Hilstrom has been in Viet Nam since September, 1965, and though he's seen his share of action, he's still looking for his first big haul.

"We jokingly call this the Bore War," Hilstrom said. "But we'd sure like to get it over with."

Hilstrom's crew was composed of Chief Boatswain's Mate, Clarence (Duke) Ellington, 42, Miami, Okla., who's an old salt veteran of 24 years in the Navy; Gunner's Mate Roy E. Stafford, 33, Texas City, Tex., a 15 year Navy vet; Seaman Robert McDonald, 22, Riverside, Calif., cook, engineman and gunner; Ronald L. Mick, 23, Plainville, Kas., radioman; and the youngest member of the crew, Michael C. Youle, 19, Pekin, Ill.

Youle was graduated from Columbus, Ind., High School, while his father was stationed at Bakalar Air Base. His father is a 30-year man in the Air Force.

Hilstrom steered the Swift Boat away from the Cat Lo dock at noon sharp and guided her slowly past Vung Tau and into the South China Sea for a 24-hour patrol.

The first four or five hours were slow. No unusual activity was sighted. The deep water off Vung Tau was crowded wtih ships at anchor. They were waiting, Hilstrom said, to enter the Saigon River channel and travel the 40 miles inland to Saigon where they would unload their cargoes. Among the ships at anchor was the Baton Rouge Victory, which was heavily damaged by a Viet Cong mine in the Saigon River, Aug 27. The stricken ship was having a patch put on a long tear in her hull by Navy Harbor Clearance personnel.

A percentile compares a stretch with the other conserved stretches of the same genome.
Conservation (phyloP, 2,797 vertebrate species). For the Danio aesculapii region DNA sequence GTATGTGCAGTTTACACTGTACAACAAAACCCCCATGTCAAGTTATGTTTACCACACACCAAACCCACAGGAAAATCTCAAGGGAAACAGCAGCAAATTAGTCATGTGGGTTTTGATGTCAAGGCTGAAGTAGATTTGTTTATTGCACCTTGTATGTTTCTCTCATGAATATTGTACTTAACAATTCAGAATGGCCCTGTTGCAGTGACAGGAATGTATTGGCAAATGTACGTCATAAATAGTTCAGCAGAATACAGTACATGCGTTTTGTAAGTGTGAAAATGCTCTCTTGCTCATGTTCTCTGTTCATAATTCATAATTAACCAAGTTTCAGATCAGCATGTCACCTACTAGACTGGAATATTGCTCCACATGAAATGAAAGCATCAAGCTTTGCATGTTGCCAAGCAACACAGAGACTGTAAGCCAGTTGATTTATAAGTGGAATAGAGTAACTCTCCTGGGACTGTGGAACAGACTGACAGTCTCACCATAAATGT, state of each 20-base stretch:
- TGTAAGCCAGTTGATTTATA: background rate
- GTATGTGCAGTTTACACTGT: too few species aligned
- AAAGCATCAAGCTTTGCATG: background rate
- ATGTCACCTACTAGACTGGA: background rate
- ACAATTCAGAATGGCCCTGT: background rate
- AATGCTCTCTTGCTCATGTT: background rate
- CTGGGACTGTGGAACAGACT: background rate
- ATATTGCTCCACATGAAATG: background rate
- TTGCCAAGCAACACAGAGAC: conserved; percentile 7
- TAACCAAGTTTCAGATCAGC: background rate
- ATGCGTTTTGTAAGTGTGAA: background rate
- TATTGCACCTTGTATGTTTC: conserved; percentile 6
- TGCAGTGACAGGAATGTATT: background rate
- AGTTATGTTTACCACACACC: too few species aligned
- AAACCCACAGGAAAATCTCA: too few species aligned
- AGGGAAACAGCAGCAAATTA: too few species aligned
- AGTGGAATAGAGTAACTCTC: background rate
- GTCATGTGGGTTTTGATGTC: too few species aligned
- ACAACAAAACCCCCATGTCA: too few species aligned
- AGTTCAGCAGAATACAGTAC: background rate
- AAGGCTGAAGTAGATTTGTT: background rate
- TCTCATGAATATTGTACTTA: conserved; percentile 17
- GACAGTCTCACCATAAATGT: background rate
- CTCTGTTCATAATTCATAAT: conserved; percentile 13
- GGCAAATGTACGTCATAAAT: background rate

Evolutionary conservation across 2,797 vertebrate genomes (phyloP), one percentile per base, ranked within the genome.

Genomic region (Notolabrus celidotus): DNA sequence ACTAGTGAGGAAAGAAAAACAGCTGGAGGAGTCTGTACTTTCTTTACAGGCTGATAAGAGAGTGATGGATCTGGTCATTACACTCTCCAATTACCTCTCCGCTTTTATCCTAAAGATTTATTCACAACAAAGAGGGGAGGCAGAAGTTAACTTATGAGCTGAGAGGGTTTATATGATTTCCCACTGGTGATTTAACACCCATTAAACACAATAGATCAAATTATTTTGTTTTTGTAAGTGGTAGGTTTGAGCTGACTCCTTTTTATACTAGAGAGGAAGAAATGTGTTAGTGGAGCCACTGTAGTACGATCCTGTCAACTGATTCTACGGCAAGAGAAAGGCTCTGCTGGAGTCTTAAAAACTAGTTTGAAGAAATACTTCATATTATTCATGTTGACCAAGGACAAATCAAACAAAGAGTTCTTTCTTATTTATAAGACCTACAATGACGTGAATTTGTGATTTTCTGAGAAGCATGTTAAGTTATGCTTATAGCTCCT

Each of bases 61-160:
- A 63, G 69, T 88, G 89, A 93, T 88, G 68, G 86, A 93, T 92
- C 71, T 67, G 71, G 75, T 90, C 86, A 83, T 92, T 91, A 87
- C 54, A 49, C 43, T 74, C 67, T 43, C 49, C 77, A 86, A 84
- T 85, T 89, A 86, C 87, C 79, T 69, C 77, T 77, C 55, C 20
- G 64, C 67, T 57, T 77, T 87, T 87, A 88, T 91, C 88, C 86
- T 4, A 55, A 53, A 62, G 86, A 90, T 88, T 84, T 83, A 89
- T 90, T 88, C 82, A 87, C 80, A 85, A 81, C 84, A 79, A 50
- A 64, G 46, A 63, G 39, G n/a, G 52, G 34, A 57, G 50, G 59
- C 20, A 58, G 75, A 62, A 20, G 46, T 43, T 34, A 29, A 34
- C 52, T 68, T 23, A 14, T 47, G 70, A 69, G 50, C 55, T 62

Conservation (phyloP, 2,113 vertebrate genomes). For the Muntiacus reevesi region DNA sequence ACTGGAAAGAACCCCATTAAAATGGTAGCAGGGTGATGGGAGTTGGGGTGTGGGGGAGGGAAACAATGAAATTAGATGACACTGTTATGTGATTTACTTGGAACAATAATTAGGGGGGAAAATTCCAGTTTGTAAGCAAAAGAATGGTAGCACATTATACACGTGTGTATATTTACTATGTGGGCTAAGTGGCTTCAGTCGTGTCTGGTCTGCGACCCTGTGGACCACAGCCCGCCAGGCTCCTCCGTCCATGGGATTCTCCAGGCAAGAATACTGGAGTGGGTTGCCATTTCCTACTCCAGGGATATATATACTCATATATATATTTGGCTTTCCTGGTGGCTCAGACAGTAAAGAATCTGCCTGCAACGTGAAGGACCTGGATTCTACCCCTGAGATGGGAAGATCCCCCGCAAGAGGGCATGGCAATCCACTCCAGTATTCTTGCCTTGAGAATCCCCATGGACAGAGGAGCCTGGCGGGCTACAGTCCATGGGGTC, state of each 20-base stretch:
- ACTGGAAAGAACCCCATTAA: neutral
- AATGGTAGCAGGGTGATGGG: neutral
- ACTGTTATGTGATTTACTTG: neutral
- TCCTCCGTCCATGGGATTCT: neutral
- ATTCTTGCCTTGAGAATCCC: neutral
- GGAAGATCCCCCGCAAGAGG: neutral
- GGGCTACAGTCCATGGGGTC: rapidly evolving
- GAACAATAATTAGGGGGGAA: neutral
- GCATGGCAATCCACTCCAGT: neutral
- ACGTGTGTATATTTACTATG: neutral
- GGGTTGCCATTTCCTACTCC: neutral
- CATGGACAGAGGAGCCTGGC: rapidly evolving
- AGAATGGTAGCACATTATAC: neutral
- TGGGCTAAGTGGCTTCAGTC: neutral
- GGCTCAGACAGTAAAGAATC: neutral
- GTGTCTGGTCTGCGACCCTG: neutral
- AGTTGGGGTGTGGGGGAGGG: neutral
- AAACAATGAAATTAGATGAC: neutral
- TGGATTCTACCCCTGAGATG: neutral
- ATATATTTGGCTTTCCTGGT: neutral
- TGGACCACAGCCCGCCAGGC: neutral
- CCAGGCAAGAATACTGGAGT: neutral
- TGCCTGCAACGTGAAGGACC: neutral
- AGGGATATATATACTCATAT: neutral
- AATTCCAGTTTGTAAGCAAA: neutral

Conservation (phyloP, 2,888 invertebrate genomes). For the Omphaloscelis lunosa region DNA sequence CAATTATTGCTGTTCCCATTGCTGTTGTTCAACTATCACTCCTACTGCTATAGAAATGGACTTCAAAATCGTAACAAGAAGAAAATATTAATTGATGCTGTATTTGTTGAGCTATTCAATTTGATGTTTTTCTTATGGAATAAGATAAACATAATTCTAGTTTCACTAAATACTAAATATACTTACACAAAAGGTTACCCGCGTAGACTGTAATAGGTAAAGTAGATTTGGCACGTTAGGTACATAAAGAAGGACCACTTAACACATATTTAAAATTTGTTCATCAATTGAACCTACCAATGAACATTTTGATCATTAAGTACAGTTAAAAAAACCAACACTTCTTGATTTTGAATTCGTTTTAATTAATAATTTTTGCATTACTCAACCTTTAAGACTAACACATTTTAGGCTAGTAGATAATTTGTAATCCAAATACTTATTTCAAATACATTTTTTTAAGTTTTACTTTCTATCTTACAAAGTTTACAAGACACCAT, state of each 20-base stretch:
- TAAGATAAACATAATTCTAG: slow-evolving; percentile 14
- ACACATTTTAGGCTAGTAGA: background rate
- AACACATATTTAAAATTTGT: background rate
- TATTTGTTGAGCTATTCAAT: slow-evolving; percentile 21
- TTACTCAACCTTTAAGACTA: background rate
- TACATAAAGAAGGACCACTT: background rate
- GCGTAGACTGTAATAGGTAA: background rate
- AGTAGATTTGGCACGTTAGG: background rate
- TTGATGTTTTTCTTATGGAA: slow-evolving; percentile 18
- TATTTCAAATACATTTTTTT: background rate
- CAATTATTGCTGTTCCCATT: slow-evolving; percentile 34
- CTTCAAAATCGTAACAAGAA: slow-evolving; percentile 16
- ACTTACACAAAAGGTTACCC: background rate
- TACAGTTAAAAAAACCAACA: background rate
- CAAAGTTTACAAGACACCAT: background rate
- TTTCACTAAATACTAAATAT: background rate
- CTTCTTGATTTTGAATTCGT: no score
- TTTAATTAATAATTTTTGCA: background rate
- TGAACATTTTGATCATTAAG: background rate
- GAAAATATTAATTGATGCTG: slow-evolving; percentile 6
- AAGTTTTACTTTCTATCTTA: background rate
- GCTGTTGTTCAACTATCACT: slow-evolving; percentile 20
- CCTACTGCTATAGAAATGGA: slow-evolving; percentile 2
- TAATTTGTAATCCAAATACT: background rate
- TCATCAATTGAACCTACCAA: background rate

Shortly before sunset, the activity picked up considerably when the fishing fleet began coming in with their catch. Hilstrom gave each boat a wary eye. He made no effort to stop and search every one of the small junks. He depended upon his training and intuition to tip him to suspicious acts before he ordered a craft stopped and searched.

During the night, nearly 15 boats were searched but no contraband or Viet Cong were discovered. The crew of the No. 69 boat took no chances. While McDonald and Mick searched the junks and trawlers, Stafford and Chief Ellington kept their machine guns trained on the boat.

During the night, we received a request to meet a radar escort destroyer, the USS Finch, and pick up a crewmember that had an abscessed tooth. We were to take him to the Naval Hospital at Vung Tau for treatment. About 10 a.m. the next day, we met the destroyer and picked up Seaman Norman Feuti, 20, Mapleville, R.I. Feuti's right jaw was swollen badly and he didn't feel like talking.

Members of the No. 69 crew tried to mooch some ice cream from the destroyer's executive officer, but when the exec checked the stores, he discovered the Finch was out of ice cream. It was a draw. The exec wanted a pair of dry cell batteries, which Hilstrom could not provide.

The 69 boat headed south about 11:30 a.m. and by 1:15 its relief boat was spotted and the recognition signals were passed. We headed for the hot, smelly mooring at Cat Lo. The patrol was over.

Cat Lo is an old French Army river base. The Vietnamese villagers in the swampy area depend upon fishing and salt making for their income.

"One thing is for sure," Hilstrom said, "these guys don't put salt on their fish or this place wouldn't smell so bad."